The letter wrongly assumes that land-use options are binary, ignoring all manner of alternative uses. What matters is scale-appropriate planning.
For instance, in Botswana, the most important ecosystem consideration is to identify and protect migratory corridors and seasonal movements. Conservation-friendly agriculture needs to map onto the contours of these corridors.
This needs to be integrated with tourism plans. Tourism is not only photographic – self-drive options, adventure tourism and mobile camps are all alternatives to photographic safaris that have lower ecological footprints and ensure counter-poaching presence.
Areas like CT1 and 2 (aesthetically marginal) or southern Chobe would be well-served by these options, but nobody bid for them in the absence of hunting because the government did not make those options available.
Now we have this argument that the hunting ban didn’t work and therefore we need hunting again. The problem is not the lack of hunting; it’s the lack of even considering appropriate alternatives.
Management plans that consider the best ecological outcomes at the right scale also address the obvious point made in the letter that animals like lions fare worst in the absence of either photographic or hunting activities.
Removing trophy hunting because it is morally repugnant, ecologically destructive (for elephants and lions at least) and exacerbates dependence on wealthy whites, forces us to think about alternatives that simultaneously address the major threats to wildlife.
Major threats to wildlife include habitat destruction and fragmentation, along with the illegal wildlife trade.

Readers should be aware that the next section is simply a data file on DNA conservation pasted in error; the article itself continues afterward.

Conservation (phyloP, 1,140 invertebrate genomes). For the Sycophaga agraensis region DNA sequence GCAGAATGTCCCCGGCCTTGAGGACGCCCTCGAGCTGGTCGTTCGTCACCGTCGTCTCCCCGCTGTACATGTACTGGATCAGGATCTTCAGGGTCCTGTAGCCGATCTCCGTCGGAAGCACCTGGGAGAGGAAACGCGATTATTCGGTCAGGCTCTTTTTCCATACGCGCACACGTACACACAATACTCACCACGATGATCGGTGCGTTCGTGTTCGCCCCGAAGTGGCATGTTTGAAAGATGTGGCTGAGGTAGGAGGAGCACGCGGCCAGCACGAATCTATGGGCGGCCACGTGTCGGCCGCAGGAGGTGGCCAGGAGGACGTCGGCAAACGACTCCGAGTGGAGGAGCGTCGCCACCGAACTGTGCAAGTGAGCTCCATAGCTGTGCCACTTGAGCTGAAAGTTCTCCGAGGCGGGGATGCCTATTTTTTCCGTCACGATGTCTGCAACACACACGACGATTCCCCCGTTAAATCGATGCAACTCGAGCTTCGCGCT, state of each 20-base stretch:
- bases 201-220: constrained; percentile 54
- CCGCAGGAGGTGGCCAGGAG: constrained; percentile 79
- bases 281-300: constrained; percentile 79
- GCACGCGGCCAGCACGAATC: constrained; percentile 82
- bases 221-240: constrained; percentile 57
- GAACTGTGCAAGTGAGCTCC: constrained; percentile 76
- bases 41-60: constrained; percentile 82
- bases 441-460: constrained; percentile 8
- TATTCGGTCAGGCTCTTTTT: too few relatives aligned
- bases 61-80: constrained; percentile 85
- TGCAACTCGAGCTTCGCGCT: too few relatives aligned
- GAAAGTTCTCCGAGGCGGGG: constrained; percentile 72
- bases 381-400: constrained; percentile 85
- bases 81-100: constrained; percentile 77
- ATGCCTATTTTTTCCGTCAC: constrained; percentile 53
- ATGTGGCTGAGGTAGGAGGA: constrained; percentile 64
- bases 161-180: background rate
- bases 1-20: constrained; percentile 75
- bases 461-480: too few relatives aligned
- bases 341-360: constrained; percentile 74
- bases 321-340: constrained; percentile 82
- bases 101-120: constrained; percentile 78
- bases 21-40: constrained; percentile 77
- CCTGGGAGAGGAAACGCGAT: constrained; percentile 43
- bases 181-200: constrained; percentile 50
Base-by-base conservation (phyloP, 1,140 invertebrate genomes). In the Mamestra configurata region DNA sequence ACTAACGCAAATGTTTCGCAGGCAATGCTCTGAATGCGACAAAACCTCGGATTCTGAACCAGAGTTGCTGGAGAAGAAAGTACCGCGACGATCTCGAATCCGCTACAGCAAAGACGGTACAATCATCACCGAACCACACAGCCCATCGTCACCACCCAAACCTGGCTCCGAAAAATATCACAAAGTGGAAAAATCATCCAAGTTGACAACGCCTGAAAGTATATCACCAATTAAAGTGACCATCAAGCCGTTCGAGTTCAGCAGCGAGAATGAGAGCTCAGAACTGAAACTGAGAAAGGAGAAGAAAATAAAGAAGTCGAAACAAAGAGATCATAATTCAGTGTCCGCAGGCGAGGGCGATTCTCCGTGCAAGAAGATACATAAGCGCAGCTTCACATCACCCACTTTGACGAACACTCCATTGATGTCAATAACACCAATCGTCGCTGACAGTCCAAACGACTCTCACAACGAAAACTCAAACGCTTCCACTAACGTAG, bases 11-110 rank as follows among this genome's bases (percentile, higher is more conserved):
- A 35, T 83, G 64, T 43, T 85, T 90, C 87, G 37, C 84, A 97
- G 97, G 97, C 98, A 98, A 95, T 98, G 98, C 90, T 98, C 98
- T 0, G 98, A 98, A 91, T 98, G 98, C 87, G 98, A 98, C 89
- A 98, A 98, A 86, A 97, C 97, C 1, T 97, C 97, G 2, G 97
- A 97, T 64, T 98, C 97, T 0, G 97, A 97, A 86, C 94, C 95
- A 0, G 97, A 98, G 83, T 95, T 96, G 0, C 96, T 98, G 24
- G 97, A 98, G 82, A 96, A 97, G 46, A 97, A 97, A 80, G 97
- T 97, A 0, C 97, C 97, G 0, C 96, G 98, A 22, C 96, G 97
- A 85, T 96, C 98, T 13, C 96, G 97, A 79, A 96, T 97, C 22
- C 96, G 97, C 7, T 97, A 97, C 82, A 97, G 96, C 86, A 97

Paying community members directly through a carbon credit system, for instance, is far more likely to yield ecological and economic sustainability than trophy hunting. If community members are being paid to keep migratory corridors open and farm in conservation-compatible ways, for instance, threats to wildlife will be significantly reduced.
Moreover, these alternatives avoid the governance problems associated with community trusts that are typically riddled with power politics, gatekeeping and in-fighting over how revenues are to be allocated.
Trophy hunting does not provide agency or self-determination. If anything, it deepens dependency on wealthy ‘donors’ (hunters) and crowds out the importance of thinking deeply about more appropriate home-grown alternatives.
Maintaining the status quo out of fear that banning trophy hunting might not work is insulting to local African communities who are being patronised by this letter. The subtle message is that Africans are not capable of finding other ways of protecting their biodiversity and therefore need to remain dependent on chauvinist extraction to survive.
This is deeply insulting. A deeper look at the letter demonstrates a matter of stacking the decks. No argument advanced stands up on its own merits but taken together the unsuspecting reader may be persuaded of the merits of trophy hunting. This should be avoided.
Ross Harvey is a freelance economist who works with The Conservation Action Trust and the EMS Foundation in South Africa. He has a PhD in Economics from the University of Cape Town (UCT). He also holds an M.Phil in Public Policy and a B.Com in Philosophy, Politics and Economics (also from UCT). His interests are in game theory, resource economics, wildlife conservation and the oil curse.